The Incredible Shrinking Man was a seminal movie. At least in my (seven-year-old) head. When the tiny Grant Williams emerged from the doll’s house or, better still, when he took on a spider with a pin, my outlook flipped. So that’s the world I live in, I thought. Wow.
The best moments of Ant-Man are those moments. Like Willard Wigan’s micro-sculptures or the hyper-realistic giants of Ron Mueck, the everyday becomes art, the mundane becomes spectacular.
Better still, in the steam-punk Ant-Man suit, filled by Paul Rudd, the world becomes a playground, from plugholes to record grooves, to air vents to teeny-tiny tanks.
These sequences, with the reluctant hero whooshing through the shagpile, with his ant pals alongside are truly wonderful.
Indeed, I’m looking forward very much to Ant-Man 2, which, I hope, is the film this one should have been.
That is not to say this isn’t a blistering romp. But it’s weighed down with exposition and angst – which is just so much hard work – and burdened with a quest which appears to be, not save the world, but Through The Keyhole.
The story is this: Brainy cat-burglar and ex-con Scott Lang (Rudd) is in danger of losing his daughter’s adoration if he doesn’t get a grip on his life.
In an unlikely turn of events, he’s halted on his downward spiral by genius Hank Pym (a spry Michael Douglas) who puts him in the Ant-Man suit and sets him against Darren Cross (Corey Stoll), the protege who expelled the old man from his own company and then turned to the dark side.
Cross is looking to perfect Pym’s formula and flog the technology to the highest, baddest bidder. He sacrifices many a bleating lambkin in this search – that’s how bad he is.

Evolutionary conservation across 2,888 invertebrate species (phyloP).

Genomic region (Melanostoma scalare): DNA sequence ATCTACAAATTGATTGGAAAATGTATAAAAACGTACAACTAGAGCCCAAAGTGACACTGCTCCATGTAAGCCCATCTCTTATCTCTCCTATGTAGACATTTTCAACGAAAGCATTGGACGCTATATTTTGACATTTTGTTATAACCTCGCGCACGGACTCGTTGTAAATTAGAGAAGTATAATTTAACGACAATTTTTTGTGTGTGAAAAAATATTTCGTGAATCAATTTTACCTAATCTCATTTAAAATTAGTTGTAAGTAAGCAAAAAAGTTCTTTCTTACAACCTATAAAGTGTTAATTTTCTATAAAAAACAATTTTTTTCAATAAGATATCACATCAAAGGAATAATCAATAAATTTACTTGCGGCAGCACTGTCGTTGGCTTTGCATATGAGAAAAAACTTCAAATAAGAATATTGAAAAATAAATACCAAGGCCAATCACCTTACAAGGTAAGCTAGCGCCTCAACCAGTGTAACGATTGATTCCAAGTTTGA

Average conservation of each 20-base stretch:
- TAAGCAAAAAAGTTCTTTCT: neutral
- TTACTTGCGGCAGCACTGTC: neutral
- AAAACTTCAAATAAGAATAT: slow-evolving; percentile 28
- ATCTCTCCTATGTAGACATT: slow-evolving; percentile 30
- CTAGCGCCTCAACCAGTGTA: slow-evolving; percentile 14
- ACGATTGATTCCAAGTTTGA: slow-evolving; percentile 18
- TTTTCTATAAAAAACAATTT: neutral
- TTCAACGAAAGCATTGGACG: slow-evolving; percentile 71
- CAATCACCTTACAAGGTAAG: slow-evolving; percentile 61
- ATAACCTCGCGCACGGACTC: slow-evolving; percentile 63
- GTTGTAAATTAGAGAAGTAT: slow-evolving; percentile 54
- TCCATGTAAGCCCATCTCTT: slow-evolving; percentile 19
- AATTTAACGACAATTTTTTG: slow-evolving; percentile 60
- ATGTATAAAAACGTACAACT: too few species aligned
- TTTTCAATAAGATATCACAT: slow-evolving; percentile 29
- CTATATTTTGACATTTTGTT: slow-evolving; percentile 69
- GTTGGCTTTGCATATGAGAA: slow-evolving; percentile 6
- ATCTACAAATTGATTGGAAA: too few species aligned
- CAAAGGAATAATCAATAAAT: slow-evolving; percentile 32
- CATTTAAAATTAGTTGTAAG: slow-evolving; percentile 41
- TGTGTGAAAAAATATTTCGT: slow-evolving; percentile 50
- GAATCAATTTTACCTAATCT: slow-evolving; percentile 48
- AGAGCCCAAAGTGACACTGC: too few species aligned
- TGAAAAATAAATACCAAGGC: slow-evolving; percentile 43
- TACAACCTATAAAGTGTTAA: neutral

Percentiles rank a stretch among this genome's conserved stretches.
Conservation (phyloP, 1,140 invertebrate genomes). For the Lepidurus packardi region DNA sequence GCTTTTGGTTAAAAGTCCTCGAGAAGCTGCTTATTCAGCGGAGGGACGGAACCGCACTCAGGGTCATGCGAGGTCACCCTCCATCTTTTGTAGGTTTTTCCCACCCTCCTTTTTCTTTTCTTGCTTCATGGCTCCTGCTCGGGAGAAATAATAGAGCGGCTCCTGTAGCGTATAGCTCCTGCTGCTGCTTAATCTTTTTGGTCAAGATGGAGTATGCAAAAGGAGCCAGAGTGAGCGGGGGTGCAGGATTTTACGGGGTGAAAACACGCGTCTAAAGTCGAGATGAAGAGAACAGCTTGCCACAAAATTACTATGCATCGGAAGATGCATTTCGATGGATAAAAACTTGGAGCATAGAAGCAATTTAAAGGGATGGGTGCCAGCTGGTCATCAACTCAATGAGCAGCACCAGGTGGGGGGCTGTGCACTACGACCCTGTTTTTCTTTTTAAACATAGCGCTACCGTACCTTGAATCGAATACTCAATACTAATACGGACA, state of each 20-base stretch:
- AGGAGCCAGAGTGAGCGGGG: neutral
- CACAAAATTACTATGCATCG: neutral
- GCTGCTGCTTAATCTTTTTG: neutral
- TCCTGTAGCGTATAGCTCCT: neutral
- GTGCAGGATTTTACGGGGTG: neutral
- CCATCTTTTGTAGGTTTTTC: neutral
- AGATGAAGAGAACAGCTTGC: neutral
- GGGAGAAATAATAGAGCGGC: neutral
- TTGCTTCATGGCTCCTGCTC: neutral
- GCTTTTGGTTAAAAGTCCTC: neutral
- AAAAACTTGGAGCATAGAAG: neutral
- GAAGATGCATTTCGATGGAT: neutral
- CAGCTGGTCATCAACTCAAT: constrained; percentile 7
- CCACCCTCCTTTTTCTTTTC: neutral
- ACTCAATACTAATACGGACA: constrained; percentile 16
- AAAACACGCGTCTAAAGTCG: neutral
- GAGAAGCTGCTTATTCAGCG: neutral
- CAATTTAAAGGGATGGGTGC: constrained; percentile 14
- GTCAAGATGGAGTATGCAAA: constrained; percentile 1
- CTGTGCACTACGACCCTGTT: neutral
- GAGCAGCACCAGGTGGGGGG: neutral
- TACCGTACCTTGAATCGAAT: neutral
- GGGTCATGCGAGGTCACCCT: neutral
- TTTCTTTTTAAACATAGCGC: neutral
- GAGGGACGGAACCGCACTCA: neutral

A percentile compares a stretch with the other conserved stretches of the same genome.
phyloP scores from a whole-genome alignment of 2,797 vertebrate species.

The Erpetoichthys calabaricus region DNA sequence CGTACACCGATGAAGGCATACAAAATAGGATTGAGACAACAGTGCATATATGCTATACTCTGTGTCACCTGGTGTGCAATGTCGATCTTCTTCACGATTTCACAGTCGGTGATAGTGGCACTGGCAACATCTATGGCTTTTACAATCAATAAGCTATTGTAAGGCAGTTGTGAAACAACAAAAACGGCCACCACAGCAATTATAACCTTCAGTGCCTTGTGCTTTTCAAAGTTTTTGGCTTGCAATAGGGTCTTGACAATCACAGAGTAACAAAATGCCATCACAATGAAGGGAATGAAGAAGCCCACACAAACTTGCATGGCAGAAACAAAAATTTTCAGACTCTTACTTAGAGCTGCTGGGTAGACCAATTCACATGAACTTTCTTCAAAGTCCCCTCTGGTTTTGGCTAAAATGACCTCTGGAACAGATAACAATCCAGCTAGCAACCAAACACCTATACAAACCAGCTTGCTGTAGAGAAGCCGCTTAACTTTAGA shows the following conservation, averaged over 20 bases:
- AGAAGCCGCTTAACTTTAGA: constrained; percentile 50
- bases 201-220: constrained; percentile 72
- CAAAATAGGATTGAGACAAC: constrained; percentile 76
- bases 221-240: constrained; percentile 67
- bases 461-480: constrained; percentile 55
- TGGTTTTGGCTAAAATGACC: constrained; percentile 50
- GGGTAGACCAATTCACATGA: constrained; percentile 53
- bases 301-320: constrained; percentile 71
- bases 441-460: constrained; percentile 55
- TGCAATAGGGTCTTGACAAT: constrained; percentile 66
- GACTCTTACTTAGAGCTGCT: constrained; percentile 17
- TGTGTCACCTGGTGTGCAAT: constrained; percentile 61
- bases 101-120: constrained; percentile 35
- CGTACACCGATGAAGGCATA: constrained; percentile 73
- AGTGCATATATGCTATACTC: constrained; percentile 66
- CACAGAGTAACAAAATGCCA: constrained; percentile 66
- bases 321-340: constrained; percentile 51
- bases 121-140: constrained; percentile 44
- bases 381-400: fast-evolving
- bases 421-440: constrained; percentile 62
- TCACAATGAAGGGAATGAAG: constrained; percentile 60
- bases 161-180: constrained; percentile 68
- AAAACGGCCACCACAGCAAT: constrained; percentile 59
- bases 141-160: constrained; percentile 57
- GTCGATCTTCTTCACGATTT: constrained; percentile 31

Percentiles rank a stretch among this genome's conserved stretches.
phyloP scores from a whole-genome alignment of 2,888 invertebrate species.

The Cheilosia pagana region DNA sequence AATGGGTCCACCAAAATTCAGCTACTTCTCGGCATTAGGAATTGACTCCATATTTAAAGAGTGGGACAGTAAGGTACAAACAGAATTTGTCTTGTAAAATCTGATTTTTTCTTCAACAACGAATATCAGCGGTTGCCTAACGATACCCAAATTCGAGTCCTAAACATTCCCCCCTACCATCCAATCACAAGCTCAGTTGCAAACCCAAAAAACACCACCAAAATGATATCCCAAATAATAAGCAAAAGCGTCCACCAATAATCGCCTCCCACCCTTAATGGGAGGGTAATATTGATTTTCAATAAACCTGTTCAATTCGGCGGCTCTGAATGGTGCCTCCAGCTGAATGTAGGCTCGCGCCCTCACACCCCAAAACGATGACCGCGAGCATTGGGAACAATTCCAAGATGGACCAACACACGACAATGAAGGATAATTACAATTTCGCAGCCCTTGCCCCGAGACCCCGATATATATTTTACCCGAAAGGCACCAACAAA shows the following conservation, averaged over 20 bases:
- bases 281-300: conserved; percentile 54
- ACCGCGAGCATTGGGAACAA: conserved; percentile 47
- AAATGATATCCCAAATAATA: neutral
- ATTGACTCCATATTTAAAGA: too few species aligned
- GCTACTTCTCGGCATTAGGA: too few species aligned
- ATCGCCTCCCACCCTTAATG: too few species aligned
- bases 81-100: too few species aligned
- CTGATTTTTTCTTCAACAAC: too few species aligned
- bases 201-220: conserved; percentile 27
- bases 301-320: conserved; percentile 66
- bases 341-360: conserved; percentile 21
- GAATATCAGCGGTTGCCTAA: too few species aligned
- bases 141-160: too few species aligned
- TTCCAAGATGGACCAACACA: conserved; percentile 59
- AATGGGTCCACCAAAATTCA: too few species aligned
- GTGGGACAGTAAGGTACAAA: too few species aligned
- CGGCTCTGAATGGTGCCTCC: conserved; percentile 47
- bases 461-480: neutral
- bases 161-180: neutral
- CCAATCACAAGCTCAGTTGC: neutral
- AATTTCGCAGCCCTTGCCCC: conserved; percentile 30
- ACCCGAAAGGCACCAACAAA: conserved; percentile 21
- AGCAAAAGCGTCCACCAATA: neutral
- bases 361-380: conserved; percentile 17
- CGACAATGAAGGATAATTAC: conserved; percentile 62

Pym’s daughter Hope (Evangeline Lilly) wants a bash in the suit but Dad is adamant (no pun intended) after his own dear wife disappeared into the “quantum realm” where everything is ever so much like a Top Of The Pops set from the 1970s.
The film had seen its original director Edgar (Shaun Of The Dead) Wright leave his project of eight years with Peyton Reed stepping in.
Wright and Joe Cornish get writers’ credits but Paul Rudd also had a bash at the script which pitches for some Guardian Of The Galaxy panache but still feels anchored to the clunky superhero origin story shtick that we can paint by numbers.
Lang’s hapless crim buddy Luis (Michael Pena) is the light relief but accomplished comic actor Rudd is tethered to the Marvel machine, so is rarely let off the leash.
The best humour comes from the micro mash-ups, with a major ding-dong set on a speeding Thomas the Tank Engine (very Toy Story).
Marvel prefers journeyman directors who submit to the bigger picture but here an auteur with an eye for blending wry comedy and startling action (Edgar Wright anyone?) would have injected more fun into proceedings.